Carrying out health and safety risk assessments - checklist

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A risk assessment identifies the risks posed by your workplace, practices and processes. A risk assessment helps you identify, eliminate or reduce those risks

  • Ask the Health & Safety Executive, your local council, or your local business support organisation for their guidance information on how to carry out a risk assessment.
  • Check the particular legal requirements for your industry, and business generally, and the supplier instructions for the materials and equipment you use.
  • Decide whether you have the experience and training to carry out the risk assessment or whether you need specialist help.
  • Consider all the people who could be at risk - employees, sub-contractors, visitors, members of the public - and whether they might be particularly vulnerable (eg people with disabilities).
  • Inspect your premises and processes to identify possible and actual health and safety risks.
  • Be aware of all potential liabilities - not least in dealing with members of the public.
  • Check insurance arrangements against potential liabilities.
  • Look for possible accidents - where people might trip, collide or fall, or where unstable objects could fall on them.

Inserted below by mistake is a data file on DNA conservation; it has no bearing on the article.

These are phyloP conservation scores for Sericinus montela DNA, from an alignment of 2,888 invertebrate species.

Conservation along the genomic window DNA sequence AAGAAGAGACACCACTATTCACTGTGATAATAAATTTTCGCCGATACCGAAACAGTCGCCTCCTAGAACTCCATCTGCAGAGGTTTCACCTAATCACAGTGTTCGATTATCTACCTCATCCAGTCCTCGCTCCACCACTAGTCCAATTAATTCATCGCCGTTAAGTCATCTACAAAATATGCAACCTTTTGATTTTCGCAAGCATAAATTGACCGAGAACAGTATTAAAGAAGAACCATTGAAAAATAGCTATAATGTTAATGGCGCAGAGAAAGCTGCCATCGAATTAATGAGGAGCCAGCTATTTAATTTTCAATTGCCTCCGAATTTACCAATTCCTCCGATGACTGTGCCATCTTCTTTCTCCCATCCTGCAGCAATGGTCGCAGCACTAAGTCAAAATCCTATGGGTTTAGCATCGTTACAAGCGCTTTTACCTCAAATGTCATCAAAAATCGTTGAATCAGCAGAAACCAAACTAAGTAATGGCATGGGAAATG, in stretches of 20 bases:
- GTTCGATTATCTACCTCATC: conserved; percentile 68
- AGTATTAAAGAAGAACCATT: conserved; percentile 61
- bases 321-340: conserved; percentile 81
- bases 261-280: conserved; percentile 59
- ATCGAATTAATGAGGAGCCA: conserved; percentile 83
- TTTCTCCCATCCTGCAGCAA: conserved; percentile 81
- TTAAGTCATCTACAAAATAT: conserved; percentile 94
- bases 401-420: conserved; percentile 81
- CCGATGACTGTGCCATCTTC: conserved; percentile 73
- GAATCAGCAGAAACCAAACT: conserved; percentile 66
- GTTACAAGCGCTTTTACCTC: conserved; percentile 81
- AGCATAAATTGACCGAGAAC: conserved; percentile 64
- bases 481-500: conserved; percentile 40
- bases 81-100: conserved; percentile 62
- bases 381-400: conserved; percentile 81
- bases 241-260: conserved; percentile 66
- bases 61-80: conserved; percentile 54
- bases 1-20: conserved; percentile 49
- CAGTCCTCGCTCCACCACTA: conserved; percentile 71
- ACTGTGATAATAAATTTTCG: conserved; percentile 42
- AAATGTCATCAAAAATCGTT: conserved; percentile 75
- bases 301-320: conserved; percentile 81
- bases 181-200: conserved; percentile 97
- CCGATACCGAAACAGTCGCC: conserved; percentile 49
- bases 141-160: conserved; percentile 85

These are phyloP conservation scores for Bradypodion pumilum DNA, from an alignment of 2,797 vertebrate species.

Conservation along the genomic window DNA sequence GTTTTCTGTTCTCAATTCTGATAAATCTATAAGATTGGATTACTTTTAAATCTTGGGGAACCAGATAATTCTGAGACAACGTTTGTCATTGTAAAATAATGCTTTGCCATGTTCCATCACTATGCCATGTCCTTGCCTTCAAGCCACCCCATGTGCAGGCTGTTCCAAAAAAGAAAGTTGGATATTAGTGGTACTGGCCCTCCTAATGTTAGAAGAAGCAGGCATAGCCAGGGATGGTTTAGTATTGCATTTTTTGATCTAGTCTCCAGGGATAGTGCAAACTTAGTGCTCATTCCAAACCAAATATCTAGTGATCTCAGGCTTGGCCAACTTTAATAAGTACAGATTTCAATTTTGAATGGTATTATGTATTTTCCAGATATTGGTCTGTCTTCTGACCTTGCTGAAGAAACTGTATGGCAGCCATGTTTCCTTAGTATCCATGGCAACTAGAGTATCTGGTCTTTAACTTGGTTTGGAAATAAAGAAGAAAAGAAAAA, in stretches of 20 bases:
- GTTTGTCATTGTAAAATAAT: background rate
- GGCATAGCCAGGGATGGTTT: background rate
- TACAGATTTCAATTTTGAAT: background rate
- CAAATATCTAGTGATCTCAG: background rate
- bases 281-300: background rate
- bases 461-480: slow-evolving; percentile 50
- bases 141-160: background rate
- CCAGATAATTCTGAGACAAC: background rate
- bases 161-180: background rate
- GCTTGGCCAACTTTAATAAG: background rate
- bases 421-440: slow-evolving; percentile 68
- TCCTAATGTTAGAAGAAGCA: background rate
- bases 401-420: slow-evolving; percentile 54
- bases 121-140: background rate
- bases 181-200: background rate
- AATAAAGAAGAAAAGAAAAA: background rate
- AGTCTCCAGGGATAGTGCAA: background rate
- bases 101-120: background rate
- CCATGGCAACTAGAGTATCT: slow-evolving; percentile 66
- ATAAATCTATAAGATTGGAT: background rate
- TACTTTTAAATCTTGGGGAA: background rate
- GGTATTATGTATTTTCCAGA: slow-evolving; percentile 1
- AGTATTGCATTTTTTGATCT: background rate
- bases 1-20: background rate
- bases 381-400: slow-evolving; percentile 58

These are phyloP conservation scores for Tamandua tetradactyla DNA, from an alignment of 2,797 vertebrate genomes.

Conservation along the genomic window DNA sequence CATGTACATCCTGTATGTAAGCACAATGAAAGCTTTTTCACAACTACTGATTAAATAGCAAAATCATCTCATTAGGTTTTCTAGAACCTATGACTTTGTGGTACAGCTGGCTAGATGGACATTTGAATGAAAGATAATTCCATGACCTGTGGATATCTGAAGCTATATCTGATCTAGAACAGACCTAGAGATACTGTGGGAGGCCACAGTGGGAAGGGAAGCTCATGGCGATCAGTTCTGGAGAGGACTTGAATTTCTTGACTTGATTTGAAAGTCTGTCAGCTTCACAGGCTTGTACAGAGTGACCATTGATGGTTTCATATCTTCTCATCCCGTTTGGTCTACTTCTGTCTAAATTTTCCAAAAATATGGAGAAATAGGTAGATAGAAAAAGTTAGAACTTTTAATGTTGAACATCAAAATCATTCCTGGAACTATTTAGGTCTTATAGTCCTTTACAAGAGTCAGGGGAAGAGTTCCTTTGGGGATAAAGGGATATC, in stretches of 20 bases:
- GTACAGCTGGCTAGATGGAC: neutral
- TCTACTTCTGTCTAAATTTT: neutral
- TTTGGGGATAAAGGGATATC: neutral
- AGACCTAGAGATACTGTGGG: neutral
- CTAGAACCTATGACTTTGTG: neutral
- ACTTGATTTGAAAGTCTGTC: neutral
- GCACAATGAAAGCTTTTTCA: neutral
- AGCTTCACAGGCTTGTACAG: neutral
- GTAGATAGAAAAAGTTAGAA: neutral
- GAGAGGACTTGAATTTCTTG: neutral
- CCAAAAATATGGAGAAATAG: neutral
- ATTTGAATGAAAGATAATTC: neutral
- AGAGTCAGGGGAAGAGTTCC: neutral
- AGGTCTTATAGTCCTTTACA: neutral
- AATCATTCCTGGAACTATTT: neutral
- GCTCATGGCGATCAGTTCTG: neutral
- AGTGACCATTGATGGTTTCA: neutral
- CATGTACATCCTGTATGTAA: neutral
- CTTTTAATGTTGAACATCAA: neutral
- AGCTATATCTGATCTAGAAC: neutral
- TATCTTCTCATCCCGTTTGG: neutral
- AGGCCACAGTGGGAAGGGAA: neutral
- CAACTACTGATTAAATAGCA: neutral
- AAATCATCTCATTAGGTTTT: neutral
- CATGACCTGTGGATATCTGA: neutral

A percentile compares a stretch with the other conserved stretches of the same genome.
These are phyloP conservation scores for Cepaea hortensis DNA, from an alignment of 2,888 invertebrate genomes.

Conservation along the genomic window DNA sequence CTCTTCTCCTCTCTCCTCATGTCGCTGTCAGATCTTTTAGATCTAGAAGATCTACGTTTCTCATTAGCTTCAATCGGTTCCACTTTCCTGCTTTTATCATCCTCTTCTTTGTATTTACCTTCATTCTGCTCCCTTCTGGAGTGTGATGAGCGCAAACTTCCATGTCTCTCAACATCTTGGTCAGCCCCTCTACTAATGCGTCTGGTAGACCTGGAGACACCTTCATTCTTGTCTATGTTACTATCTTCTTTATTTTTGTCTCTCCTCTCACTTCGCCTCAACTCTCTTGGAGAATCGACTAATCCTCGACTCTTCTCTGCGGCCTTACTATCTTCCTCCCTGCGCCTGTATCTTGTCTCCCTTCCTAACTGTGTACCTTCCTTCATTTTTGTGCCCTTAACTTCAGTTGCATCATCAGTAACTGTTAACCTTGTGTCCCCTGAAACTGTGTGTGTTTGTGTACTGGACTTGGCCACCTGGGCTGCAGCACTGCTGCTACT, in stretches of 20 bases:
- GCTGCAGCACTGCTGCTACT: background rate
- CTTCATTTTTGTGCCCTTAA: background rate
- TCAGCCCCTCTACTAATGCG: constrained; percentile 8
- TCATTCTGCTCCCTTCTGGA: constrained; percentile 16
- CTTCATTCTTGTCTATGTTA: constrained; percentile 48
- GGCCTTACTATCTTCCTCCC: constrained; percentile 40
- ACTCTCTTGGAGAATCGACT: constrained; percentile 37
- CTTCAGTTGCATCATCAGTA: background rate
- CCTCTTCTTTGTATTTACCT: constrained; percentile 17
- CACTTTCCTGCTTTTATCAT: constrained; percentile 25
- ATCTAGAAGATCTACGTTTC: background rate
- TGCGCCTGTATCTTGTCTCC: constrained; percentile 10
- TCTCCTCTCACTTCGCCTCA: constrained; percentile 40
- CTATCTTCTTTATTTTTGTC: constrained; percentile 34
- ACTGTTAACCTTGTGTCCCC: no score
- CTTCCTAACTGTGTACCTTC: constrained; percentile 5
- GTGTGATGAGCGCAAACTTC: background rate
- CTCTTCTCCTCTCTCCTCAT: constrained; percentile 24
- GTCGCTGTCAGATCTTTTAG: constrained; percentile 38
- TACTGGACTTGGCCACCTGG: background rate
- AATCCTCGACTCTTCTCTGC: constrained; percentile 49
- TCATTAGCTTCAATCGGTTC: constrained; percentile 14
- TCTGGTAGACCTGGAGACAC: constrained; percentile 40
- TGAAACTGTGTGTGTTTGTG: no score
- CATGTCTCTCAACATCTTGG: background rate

• Check all the common hazards - electrical installations, machinery and vehicles, hazardous substances, lifting and carrying, slips and trips and any hazards particular to your business.
  • Check for long-term health risks such as poor lighting and ventilation, noise and dust, and badly designed workstations.
  • Ask employees what problems and risks they are aware of; check your accident and illness records.
  • Evaluate the scale of each risk - how likely it is to cause a problem, how many people it could affect, and how seriously.
  • Check whether existing precautions reduce risks as far as reasonably possible and whether they meet industry standards.
  • Take action to remove risks altogether where possible; failing that, control them with suitable systems, procedures and training.
  • Minimise exposure to hazards and provide protective equipment and clothing when other controls are unworkable or insufficient on their own.
  • Keep a written record of your risk assessment and safety precautions.
  • Communicate the processes and procedures that staff must follow to remain safe.
  • Regularly monitor safety and review incident records; review your risk assessment periodically and whenever circumstances change.

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